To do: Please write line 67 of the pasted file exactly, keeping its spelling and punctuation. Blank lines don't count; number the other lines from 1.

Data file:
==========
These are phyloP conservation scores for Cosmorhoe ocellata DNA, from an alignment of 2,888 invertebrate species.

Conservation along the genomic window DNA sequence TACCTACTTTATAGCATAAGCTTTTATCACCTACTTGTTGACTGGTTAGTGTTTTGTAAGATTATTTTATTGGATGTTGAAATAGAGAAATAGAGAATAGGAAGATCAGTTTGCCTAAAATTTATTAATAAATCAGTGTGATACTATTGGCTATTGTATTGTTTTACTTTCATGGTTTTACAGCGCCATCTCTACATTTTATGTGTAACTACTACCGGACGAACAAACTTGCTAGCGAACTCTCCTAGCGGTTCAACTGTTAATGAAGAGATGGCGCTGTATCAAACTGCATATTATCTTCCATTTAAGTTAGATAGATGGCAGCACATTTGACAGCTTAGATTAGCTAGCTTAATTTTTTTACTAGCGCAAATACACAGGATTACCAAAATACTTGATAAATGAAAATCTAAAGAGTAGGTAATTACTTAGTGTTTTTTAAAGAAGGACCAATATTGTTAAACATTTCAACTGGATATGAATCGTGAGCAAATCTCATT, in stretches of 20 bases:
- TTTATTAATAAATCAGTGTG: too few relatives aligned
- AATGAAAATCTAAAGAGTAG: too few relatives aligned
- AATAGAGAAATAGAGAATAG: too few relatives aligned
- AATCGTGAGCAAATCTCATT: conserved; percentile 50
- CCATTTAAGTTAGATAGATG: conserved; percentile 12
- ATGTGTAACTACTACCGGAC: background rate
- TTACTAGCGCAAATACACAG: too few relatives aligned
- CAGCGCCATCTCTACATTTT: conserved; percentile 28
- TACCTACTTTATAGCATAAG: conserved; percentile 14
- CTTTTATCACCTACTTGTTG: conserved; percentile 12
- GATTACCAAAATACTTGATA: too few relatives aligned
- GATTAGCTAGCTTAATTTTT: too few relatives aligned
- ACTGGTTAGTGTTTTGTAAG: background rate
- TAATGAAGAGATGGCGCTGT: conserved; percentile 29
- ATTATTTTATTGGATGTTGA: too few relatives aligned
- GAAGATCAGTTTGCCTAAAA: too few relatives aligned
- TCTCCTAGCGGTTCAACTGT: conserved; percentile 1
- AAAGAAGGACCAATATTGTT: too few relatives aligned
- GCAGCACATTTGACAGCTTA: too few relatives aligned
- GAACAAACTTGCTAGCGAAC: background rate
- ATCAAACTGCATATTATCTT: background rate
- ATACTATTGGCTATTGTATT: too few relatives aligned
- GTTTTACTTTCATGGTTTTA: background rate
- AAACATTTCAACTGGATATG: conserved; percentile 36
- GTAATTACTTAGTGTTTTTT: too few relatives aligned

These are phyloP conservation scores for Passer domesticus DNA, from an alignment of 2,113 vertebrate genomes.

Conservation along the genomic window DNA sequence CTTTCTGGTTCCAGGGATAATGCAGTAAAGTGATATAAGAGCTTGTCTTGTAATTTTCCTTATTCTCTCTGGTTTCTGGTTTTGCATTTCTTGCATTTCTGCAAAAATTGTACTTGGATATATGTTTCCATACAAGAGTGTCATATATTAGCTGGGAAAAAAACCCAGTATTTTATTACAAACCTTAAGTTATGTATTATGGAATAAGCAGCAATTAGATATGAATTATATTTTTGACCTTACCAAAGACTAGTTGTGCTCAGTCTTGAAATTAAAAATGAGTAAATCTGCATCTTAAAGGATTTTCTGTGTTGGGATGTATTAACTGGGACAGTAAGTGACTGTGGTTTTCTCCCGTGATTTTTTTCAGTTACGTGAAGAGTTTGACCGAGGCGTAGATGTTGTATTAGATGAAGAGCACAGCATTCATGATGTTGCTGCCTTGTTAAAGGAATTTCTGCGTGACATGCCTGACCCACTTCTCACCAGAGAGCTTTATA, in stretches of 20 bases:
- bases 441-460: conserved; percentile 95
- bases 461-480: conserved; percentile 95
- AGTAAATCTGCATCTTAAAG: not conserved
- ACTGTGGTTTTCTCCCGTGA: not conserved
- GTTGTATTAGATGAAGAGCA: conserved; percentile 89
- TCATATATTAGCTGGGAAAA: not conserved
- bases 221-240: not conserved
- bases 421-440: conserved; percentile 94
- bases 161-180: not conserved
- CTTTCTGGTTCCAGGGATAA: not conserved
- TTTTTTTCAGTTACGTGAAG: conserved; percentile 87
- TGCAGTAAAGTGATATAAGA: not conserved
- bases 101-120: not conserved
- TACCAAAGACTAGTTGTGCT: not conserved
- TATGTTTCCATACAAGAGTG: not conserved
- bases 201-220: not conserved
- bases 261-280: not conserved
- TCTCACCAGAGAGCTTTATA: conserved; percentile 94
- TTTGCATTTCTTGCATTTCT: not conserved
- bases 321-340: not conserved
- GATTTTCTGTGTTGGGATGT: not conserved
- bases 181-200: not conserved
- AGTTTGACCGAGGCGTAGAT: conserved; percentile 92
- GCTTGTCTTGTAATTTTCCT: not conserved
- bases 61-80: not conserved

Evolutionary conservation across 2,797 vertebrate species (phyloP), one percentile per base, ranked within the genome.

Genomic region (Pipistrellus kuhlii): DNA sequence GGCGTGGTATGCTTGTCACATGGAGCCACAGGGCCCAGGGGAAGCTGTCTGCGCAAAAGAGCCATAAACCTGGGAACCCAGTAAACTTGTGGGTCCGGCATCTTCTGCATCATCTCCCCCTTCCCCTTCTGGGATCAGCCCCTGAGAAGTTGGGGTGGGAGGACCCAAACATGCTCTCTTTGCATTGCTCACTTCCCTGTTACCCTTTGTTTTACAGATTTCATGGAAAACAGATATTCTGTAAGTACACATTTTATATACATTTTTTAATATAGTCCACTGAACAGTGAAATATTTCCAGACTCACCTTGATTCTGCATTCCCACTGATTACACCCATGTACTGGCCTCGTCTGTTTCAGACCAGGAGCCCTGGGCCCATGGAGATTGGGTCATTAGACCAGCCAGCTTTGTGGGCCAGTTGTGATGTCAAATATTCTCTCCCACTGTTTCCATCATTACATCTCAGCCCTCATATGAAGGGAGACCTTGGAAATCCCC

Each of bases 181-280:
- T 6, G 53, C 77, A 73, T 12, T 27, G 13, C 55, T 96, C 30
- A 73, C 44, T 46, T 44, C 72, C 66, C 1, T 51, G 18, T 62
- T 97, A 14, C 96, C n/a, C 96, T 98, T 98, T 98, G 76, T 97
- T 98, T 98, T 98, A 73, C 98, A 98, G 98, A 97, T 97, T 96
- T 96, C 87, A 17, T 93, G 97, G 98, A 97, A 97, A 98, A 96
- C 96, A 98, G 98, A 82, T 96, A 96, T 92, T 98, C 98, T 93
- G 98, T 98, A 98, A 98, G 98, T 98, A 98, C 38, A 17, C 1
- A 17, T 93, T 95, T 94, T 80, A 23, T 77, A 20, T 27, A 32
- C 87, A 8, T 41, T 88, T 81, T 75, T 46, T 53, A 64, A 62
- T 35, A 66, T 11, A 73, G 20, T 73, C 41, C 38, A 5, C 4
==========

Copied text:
- T 35, A 66, T 11, A 73, G 20, T 73, C 41, C 38, A 5, C 4